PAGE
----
The goal of this project is to understand the mechanism by which the progesterone receptor (PR) interacts with and remodels chromatin at target genes in vivo using the mouse mammary tumor virus (MMTV) promoter as a model system. In the non-activated state, this promoter has a chromatin structure repressive to transcription when it exists in a stably-replicating form, either integrated into the cellular genome or as an episome. Upon binding by the liganded glucocorticoid receptor (GR), the promoter undergoes a chromatin remodeling event which is mechanistically involved in the activation of transcription. Our previous work has shown that the GR and PR have different requirements for chromatin remodeling at the MMTV promoter even though they bind to the same DNA sequences in the promoter. Our observations may form the basis for a mechanism by which the GR and PR control expression of distinct sets of target genes in vivo. Our current work shows that the PR can exist in two distinct states in cultured mammary adenocarcinoma cells. In one state, it can neither remodel chromatin nor activate transcription at the MMTV promoter, and its action may be restricted to target genes which do not require remodeling. In addition, this form of the PR can be activated by other signal transduction pathways in a progestin-independent fashion. In the second state, the PR is able to remodel and activate the MMTV promoter in chromatin, but is refractory to ligand-independent activation. We have also shown that the PR can be converted from the first state to the second by some form of cellular processing. This may represent a mechanism by which cells can restrict or expand the activity of the PR in vivo. To better define the processing mechanism we are currently examining what cellular proteins the PR interacts with in the two states. In addition, we are studying the localization and trafficking of the PR in the two states.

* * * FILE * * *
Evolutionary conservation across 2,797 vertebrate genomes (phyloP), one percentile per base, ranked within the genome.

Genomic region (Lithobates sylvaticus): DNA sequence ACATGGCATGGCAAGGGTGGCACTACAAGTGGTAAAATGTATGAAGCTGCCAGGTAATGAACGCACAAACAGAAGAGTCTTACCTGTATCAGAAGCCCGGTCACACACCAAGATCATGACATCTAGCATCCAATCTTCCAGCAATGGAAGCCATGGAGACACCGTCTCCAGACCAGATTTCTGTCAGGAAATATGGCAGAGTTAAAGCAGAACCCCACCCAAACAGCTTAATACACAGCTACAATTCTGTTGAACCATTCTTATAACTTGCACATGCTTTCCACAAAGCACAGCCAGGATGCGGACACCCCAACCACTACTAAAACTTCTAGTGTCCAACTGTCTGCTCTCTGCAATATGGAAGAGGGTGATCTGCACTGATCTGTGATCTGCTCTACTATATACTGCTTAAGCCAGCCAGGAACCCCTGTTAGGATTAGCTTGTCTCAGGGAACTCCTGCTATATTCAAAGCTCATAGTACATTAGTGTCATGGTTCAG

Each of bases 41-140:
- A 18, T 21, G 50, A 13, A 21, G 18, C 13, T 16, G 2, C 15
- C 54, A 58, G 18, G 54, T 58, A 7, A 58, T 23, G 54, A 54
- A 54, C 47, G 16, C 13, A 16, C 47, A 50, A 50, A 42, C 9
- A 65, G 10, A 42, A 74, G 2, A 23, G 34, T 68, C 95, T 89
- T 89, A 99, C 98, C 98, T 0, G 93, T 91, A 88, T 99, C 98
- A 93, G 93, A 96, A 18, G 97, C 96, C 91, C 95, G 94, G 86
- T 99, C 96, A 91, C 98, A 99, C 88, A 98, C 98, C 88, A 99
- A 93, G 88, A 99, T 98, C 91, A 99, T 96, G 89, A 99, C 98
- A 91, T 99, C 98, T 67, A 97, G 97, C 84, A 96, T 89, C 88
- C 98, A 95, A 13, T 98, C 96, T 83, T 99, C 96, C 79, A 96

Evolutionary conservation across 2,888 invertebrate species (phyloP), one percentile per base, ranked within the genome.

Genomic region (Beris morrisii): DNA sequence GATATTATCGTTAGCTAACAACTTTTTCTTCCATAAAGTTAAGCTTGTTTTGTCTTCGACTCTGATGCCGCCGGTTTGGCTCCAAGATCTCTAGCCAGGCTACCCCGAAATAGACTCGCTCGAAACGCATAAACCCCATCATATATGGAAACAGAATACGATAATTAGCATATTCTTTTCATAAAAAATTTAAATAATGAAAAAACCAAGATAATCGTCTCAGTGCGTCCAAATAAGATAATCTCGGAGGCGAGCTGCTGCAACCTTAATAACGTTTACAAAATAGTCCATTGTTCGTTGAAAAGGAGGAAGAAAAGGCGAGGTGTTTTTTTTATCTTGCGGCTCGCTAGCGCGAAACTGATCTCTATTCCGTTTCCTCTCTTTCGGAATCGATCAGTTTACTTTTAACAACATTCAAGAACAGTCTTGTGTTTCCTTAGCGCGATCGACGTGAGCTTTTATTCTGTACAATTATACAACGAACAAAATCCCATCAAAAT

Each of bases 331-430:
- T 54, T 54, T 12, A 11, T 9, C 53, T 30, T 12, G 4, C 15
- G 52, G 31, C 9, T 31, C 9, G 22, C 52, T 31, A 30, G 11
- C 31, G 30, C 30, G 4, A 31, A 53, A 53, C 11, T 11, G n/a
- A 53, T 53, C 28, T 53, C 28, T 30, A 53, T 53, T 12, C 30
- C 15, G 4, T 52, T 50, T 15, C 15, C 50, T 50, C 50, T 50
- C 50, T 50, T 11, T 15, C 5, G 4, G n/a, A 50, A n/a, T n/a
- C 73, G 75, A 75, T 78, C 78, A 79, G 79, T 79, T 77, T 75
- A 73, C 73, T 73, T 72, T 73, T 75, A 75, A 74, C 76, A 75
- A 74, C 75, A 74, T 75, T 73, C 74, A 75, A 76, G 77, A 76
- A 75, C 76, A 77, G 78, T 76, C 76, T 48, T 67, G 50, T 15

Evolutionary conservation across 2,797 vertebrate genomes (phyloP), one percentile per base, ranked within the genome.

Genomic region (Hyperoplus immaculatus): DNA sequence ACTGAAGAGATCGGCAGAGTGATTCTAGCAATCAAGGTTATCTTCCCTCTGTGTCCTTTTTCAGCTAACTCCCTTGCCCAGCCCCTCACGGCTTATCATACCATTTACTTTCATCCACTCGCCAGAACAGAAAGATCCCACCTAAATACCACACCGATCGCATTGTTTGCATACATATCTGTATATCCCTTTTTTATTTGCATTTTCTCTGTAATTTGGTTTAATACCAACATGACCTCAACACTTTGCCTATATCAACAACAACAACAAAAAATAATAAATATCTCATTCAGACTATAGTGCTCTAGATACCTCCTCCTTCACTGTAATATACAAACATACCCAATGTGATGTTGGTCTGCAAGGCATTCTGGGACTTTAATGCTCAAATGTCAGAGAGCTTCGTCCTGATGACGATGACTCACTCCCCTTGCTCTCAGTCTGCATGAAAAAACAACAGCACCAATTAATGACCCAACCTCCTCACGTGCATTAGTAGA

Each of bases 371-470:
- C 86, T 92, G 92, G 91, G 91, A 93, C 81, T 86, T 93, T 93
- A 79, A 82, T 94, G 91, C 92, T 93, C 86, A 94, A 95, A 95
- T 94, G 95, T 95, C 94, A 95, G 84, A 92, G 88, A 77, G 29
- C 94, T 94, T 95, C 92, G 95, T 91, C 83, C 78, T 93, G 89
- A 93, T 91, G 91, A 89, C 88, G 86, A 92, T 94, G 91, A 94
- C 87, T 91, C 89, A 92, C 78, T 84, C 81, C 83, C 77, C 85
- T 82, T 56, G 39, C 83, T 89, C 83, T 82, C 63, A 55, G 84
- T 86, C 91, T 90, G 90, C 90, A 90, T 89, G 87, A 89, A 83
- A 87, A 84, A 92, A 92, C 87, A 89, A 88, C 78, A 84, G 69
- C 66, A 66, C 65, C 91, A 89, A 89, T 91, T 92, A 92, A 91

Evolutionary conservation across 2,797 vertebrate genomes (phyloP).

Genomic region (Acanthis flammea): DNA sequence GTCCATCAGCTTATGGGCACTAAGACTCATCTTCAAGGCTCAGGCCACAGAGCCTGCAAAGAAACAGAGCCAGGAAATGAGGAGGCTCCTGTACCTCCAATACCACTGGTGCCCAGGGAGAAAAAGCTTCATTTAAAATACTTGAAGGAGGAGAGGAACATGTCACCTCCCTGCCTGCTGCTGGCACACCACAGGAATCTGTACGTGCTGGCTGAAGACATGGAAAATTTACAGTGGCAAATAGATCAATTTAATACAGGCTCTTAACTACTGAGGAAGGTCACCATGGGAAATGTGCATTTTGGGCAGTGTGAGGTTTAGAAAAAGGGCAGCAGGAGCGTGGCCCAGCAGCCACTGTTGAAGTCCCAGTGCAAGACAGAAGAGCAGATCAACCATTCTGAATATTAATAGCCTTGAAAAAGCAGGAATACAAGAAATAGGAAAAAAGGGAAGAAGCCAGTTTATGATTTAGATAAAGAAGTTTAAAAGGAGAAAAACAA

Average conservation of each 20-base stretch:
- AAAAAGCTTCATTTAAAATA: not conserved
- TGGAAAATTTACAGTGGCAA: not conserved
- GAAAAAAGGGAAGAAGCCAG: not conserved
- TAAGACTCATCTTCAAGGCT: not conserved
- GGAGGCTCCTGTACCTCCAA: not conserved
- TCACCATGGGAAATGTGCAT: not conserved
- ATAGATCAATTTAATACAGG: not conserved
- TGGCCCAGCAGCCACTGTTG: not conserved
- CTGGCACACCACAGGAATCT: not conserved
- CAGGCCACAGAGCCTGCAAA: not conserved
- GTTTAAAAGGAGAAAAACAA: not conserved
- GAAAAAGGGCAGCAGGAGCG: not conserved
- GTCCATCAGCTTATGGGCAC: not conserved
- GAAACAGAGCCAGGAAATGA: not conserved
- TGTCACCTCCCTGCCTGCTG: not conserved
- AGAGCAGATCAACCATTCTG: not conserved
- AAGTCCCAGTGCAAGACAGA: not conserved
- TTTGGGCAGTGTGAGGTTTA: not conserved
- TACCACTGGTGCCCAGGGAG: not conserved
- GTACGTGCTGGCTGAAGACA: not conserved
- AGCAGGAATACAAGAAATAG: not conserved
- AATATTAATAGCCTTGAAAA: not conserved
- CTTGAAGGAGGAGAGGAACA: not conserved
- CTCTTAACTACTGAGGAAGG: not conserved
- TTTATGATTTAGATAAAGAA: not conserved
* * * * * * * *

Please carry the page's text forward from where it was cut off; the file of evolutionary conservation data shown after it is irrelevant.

- National Institutes of Health: $29,728.00
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